The National Music Publishers Association has served 50 different lyrics websites with takedown notices, alleging that the sites profit from illegal use of copyrighted content. The NMPA says it will sue those that don’t take down the lyrics, but reiterates that it’s not looking to shut down any personal blogs or fan sites. Specifically, the organization is targeting websites that sell advertising—something that about half the lyrics sites do. Those in danger include Rap Genius, Lyrics Mania, Lyrics Translate, ST Lyrics, Lyrics Reg, Lyrics Time, Lyrster, Paroles Musique, KO Video, and Song On Lyrics.
According to NMPA associate David Lowery—who, in addition to fronting Cracker and Camper Van Beethoven, is also a lecturer at the University Of Georgia’s Terry School Of Business—unlicensed lyric sites have been “largely overlooked” because the public “doesn’t understand that this is a type of copyright infringement.” Also because, according to Billboard, there’s a notion that “not a lot of money is at stake.” That’s true for songwriters, as there’s probably not a lot of coin coming in from liner note revenue, but not for the lyrics sites raking in hundreds of thousands of advertising bucks via online universities and Russian dating sites.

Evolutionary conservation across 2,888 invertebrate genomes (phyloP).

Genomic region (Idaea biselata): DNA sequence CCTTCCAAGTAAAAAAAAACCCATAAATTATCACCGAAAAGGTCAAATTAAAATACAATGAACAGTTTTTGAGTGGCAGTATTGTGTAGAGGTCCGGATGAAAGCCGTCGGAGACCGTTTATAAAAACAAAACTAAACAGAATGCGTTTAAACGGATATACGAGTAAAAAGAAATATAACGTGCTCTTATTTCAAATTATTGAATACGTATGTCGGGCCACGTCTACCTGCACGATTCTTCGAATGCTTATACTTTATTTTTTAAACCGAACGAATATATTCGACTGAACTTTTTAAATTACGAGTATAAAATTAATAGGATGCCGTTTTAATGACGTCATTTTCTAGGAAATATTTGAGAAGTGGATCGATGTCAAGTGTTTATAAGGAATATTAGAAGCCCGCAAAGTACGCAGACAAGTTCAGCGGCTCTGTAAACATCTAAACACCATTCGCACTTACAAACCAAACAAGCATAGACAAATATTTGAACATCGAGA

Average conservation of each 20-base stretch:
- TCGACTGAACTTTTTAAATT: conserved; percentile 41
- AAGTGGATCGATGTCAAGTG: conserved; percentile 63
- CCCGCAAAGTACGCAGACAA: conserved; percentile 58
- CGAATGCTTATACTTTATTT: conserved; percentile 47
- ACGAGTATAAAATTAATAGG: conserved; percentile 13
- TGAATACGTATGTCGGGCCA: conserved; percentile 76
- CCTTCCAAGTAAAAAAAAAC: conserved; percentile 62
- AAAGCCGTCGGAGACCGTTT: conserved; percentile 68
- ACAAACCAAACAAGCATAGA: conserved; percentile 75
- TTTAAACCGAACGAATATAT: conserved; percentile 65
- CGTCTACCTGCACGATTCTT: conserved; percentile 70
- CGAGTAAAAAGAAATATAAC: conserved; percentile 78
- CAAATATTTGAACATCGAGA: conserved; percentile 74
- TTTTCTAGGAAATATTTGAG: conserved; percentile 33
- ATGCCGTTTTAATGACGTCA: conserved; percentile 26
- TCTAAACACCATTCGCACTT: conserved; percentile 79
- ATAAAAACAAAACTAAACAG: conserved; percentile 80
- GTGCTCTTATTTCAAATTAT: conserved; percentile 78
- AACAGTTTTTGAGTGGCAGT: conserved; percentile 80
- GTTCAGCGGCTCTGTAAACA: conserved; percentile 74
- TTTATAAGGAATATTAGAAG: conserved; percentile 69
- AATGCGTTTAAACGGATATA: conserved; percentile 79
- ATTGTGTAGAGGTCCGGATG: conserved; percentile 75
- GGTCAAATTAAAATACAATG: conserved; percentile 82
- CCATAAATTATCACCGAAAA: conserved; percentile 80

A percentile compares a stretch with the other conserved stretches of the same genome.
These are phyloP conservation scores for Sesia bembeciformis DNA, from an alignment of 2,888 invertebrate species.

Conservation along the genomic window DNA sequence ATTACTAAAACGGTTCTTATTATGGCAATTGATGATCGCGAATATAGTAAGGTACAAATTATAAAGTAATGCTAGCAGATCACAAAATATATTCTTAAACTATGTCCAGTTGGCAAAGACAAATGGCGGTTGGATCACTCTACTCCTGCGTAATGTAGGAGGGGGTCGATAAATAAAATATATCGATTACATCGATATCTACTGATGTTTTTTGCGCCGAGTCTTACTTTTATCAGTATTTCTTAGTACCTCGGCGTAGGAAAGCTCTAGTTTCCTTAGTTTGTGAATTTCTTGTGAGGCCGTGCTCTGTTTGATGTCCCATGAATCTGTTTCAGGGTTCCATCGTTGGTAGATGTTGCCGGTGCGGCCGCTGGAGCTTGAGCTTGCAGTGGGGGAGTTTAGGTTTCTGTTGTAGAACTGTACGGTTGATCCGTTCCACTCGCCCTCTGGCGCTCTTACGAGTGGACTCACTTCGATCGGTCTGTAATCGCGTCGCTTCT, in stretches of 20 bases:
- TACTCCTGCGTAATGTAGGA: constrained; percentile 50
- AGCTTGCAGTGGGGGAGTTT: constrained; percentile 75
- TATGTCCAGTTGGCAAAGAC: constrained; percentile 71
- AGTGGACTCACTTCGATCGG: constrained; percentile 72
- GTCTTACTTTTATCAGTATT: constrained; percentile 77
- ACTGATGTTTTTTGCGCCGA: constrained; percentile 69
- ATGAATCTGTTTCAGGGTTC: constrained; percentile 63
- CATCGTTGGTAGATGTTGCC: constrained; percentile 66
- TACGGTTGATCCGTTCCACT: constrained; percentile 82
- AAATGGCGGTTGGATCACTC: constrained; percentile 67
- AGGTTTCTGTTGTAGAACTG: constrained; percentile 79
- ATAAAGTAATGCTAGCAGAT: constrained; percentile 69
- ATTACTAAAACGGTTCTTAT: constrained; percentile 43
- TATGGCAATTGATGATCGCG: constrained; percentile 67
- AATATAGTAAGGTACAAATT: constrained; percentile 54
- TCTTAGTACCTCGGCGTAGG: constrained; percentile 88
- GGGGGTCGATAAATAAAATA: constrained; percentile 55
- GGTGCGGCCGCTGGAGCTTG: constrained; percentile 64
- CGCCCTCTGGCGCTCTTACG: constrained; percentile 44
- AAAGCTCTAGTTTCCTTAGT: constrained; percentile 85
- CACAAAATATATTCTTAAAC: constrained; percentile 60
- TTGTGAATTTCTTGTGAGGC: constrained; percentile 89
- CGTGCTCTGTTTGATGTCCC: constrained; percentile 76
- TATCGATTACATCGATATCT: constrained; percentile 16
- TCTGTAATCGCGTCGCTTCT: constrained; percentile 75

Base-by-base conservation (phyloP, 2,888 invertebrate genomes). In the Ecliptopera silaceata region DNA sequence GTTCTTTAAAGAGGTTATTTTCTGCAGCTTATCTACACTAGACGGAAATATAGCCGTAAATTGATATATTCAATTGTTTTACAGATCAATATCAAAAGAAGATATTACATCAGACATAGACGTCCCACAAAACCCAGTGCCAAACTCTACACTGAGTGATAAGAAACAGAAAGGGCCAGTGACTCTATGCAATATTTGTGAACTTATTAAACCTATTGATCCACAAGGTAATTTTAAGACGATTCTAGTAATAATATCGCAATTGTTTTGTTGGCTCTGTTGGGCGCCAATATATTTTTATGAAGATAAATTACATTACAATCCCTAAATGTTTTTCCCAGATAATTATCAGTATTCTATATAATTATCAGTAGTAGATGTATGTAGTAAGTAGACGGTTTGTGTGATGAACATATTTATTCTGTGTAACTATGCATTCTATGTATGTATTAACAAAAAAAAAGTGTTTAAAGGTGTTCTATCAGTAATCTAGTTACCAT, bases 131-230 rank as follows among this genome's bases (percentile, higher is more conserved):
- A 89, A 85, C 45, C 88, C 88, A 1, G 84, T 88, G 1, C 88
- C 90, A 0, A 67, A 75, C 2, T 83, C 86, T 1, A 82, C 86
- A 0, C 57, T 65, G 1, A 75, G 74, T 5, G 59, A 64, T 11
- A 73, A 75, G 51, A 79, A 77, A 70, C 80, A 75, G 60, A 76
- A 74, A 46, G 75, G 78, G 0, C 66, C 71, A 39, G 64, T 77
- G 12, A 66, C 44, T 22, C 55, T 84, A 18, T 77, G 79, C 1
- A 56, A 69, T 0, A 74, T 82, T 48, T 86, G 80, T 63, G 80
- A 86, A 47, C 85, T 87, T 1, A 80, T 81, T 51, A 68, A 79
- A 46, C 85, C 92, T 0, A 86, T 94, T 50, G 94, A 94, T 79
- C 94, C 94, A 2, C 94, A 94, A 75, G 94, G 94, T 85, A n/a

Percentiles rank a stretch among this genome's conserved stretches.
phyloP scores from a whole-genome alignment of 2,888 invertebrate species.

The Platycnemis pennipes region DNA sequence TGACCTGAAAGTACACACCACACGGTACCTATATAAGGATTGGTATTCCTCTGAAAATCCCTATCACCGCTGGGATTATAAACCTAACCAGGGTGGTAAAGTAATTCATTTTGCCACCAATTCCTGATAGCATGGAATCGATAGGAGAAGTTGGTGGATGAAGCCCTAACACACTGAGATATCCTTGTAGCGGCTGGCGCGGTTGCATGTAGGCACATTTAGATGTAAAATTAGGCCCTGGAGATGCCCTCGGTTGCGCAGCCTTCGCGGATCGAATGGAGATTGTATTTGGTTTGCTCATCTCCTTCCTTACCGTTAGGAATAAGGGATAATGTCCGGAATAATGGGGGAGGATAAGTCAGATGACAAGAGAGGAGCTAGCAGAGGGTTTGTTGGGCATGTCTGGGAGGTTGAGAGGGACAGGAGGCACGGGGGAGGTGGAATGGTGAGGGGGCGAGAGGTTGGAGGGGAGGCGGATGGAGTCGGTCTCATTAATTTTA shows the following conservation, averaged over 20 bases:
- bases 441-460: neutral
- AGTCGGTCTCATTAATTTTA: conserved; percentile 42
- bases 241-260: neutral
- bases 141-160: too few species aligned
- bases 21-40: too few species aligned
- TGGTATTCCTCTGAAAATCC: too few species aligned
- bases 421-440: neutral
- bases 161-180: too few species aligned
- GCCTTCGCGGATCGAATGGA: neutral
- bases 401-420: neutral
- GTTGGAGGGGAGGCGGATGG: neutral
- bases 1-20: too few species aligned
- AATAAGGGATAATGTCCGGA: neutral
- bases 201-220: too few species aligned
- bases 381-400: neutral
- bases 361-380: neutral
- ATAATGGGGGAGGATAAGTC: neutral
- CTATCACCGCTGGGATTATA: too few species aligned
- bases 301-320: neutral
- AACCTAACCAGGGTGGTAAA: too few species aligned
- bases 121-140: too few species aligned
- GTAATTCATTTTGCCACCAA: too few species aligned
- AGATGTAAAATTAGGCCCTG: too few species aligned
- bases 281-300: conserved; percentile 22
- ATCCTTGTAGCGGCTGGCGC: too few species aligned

Just last year, a California district court ruled that LiveUniverse, a lyrics site owned in part by MySpace co-founder Brad Greenspan, owed $6.6 million to Peermusic, Bug Music, and Warner Chappell Music for posting the lyrics to 528 songs, including TLC’s “Waterfalls.”
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